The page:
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Devin Anthony Magarian of Florida allegedly hacked online prescription websites used by doctors to issue narcotic prescriptions, Nassau DA Anne Donnelly says | #hacking | #cybersecurity | #infosec | #comptia | #pentest | #hacker | #hacking | #aihp


A Florida man who authorities said is a ringleader in a multistate conspiracy that repeatedly hacked an online prescription website used by doctors and issued tens of thousands of prescriptions for narcotics, has been arrested and charged in Nassau County, prosecutors said Friday.

Devin Anthony Magarian, 21, of Kissimmee, Florida, who allegedly created the fraudulent prescriptions for oxycodone, and promethazine and codeine, was arrested by Nassau County police on Jan. 17 in New York City, Nassau District Attorney Anne Donnelly said.

The alleged scheme grossed between $75,000 and $200,000 a month, allowing Magarian and his associates to live “an extravagant lifestyle,” which included steakhouses, strip clubs, luxury car rentals and tickets to NBA finals games,” Donnelly said. The scheme included mom-and-pop pharmacies as well as national chains in New York, Massachusetts, New Hampshire, Florida, Texas, Georgia and the Carolinas, Donnelly said.

“In the past, it was common for a criminal to steal a doctor’s prescription pad and use it to fill illegal prescriptions,” said Donnelly at a news conference Friday. “Well, this defendant and his associates allegedly took that template and updated for it 2024 in a grand way.”

Donnelly said the federal government needs to create stop gaps in the e-prescribing system that would work to counteract this kind of fraud.

Magarian was arrested when he was in New York to pick up about $14,000 in compensation for 630 Oxycodone pills that were 30 mg each, prosecutors said. Donnelly said the weight of these drugs allowed prosecutors to charge Magarian with the top charge.

“My client is 21 years old, has no criminal record,” said Rankin. “I think this is a rush to judgment by the government and I think that when all the facts are developed, I think my client will be exonerated.”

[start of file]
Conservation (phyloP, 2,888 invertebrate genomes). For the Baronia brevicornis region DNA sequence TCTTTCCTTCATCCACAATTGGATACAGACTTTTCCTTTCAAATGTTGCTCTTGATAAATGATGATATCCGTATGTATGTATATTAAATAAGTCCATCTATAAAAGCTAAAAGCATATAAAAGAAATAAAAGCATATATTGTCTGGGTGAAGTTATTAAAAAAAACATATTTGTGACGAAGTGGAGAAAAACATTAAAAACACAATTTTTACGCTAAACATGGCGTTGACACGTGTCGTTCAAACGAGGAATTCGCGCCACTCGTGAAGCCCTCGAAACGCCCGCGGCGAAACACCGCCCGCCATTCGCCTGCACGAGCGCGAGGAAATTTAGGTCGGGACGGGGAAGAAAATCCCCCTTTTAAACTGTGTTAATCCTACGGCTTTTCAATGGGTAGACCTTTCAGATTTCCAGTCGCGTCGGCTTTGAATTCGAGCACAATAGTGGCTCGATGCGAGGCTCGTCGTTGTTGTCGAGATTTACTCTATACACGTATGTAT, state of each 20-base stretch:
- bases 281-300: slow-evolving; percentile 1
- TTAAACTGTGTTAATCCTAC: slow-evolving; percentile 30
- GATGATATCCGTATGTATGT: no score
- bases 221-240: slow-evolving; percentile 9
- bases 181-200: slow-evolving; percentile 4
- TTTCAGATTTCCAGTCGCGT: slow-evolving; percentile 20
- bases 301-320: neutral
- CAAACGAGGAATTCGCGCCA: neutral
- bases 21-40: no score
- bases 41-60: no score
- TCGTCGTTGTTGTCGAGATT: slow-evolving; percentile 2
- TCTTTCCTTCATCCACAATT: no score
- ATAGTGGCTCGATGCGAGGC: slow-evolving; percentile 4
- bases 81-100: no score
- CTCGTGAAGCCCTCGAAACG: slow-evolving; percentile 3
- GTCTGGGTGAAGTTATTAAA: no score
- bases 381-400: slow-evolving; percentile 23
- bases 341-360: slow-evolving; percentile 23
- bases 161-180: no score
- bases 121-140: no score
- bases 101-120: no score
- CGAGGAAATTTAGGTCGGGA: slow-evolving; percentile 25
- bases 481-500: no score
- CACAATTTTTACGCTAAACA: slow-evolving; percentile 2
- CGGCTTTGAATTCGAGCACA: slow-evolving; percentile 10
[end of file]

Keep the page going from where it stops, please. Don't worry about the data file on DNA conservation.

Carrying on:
The investigation began in February 2023 when an unnamed defendant, a 22-year-old man, was arrested outside of a Great Neck pharmacy after picking up two prescriptions that were not in his name, but instead for someone born in 1966. The unnamed defendant was in contact with Magarian, Donnelly said.

“The pharmacist was extremely helpful,” said Donnelly. “He called law enforcement and alerted us.”

Investigators first looked to see if there was a “dirty doctor” at play, Donnelly said, but “nothing was making sense.” Local investigators then learned the doctor had reported “unusual activity on his cell phone and prescribing license to the DEA,” she said.

Magarian pleaded not guilty at his Jan. 17 arraignment in Nassau County District Court on multiple charges including first-degree criminal sale of a controlled substance, two counts of third-degree criminal sale of a controlled substance, second-degree criminal diversion of prescription medication and prescriptions and 15 counts of fourth-degree criminal diversion of prescription medication and prescriptions.

Nassau District Court Judge Arieh Schulman ordered Magarian held without bail.

Nassau District Attorney Anne Donnelly, middle, announces the arrest of Devin Anthony Magarian, in Mineola on Friday. Credit: Howard Schnapp

According to prosecutors, the scheme worked like this: Magarian would compromise the cell phones of doctors around the country – a new doctor every four weeks, allowing him to access the doctor’s e-prescription credentials.

“How he was able to do this, we are still investigating,” said Donnelly.

Magarian’s alleged associates, called “runners,” picked up prescriptions that were typically issued in fictitious names at pharmacies in multiple states, prosecutors said. Magarian, according to prosecutors, allegedly operated a channel on the Telegram mobile app that served as an advertisement board for the operation.

Magarian allegedly tipped off his customers to when he could get a round of prescriptions, using a doctor’s e-prescribing privileges, prosecutors said.

The customers then allegedly messaged Magarian to purchase the prescriptions or the actual pills directly, prosecutors said.

DEA Special Agent-in-Charge of the New York division Frank Tarentino, who assisted in the investigation, called the case “modern day piracy.”

“Law enforcement acted swiftly to fully identify this elaborate criminal conspiracy operating through online illicit drug sales and interstate trafficking to shut it down,” Tarentino said.

Donnelly said the investigation is ongoing.

“I anticipate more arrests,” she said.

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